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Marine Ecology Progress Series

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MEPS 188:207-218 (1999)  -  doi:10.3354/meps188207

Host recognition and possible imprinting in the anemonefish Amphiprion melanopus (Pisces: Pomacentridae)

Michael Arvedlund1,*, Mark I. McCormick1, Daphne G. Fautin2, Mogens Bildsøe3

1Department of Marine Biology, James Cook University, Townsville, Queensland, Australia
2University of Kansas, Biological Sciences and Natural History Museum, Lawrence, Kansas 66045-2106, USA
3Department of Animal Behaviour, Zoological Institute, University of Copenhagen, 2100 Copenhagen OE, Denmark
*Present address: Raadhusvaenget 14, 1. Floor, 3600 Frederikssund, Denmark. E-mail:

ABSTRACT: Many reef fish have strong microhabitat preferences when they settle to the juvenile population, and choices at this time may influence fish survival. This is exemplified in anemonefishes (Family: Pomacentridae) that exhibit obligate symbiotic relationships with a restricted range of sea anemone species. This study examined how juvenile anemonefish Amphiprion melanopus select their host, and whether recognition and selection are mediated by an imprinting-like mechanism. Specifically, we experimentally examined the host-selection made by A. melanopus that had been reared under constant conditions, but whose embryos had received 1 of 3 treatments: (1) in contact with a known natural host sea anemone, Entacmaea quadricolor; (2) in contact with the sea anemone Heteractis malu, which is not a host for A. melanopus in nature, but is a host for anemonefish of other species; and (3) without a sea anemone (or chemical cues released from sea anemones) at any life stage. Our study shows that olfaction, not vision, is used by juvenile A. melanopus to recognize host anemones. Furthermore, the choice of a settlement site for juvenile A. melanopus is strongly influenced by events that occur early in development, prior to the dispersal of larvae from their natal site. We suggest that juvenile A. melanopus possess an innate preference for E. quadricolor, a preference that is enhanced by imprinting. Interestingly, it was not possible to imprint A. melanopus larvae to the non-host sea anemone H. malu, which suggests that anemonefish host-imprinting may be rather restricted.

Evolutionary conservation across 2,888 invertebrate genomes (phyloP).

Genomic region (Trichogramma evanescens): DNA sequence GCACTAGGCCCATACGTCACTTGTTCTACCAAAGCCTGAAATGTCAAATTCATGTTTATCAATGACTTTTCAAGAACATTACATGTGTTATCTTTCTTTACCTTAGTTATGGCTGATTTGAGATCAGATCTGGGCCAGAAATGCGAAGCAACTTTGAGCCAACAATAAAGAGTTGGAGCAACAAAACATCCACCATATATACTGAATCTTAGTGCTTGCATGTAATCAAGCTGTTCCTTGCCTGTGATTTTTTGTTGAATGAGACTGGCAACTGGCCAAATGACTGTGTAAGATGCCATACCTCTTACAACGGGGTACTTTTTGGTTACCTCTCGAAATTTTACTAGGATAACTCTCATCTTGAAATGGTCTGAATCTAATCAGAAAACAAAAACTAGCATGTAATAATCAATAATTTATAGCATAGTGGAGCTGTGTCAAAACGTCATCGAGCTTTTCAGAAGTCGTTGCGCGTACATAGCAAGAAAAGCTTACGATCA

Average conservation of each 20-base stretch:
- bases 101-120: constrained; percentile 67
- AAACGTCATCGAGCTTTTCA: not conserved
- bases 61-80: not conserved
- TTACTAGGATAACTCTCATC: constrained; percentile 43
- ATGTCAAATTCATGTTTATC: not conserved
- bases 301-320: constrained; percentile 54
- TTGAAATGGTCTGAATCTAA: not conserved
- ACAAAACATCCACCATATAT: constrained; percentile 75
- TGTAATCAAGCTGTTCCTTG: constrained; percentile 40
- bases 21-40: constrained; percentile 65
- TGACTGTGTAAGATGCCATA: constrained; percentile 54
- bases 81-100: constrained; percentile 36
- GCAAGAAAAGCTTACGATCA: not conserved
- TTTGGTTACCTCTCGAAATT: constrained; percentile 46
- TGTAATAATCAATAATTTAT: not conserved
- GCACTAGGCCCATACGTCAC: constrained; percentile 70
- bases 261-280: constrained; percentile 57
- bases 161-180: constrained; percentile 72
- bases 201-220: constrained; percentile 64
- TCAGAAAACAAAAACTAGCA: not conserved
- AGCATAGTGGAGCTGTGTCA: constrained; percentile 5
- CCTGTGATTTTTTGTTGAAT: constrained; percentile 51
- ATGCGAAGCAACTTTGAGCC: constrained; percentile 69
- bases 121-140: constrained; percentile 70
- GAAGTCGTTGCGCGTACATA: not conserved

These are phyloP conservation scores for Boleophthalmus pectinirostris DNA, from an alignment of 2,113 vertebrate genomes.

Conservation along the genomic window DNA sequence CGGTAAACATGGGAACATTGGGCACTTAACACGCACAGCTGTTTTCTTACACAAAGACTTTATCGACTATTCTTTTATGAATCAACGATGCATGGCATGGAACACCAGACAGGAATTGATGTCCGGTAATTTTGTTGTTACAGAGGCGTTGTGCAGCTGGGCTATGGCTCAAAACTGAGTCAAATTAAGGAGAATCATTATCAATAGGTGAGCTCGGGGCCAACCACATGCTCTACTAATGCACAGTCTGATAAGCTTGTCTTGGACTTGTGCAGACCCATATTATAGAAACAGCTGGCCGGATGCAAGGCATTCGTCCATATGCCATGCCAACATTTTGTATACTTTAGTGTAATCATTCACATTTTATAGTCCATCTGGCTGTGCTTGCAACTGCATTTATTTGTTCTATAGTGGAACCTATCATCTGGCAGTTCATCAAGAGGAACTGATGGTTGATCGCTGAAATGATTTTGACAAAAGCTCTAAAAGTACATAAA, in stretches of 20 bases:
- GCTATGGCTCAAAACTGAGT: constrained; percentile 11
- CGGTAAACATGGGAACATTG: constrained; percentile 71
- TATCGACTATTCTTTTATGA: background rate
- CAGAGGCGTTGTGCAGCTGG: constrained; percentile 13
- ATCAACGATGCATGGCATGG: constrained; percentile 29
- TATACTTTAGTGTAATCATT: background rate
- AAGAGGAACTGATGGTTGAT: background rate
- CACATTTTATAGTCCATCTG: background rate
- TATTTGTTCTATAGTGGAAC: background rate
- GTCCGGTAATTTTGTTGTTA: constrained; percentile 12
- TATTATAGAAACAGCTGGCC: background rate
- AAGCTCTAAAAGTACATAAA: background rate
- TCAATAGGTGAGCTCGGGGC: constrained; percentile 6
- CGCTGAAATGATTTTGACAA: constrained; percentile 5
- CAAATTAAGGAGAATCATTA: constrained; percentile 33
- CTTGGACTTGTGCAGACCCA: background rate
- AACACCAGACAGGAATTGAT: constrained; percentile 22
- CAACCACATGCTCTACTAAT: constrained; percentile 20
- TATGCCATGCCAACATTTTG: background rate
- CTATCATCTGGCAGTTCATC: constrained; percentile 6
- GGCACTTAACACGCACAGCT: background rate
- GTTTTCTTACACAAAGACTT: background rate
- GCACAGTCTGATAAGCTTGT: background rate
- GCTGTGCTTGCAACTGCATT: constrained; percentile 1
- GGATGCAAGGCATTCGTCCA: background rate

KEY WORDS: Chemotaxis · Host-imprinting · Fish larvae settlement · Habitat recognition · Sea anemones · Symbiosis

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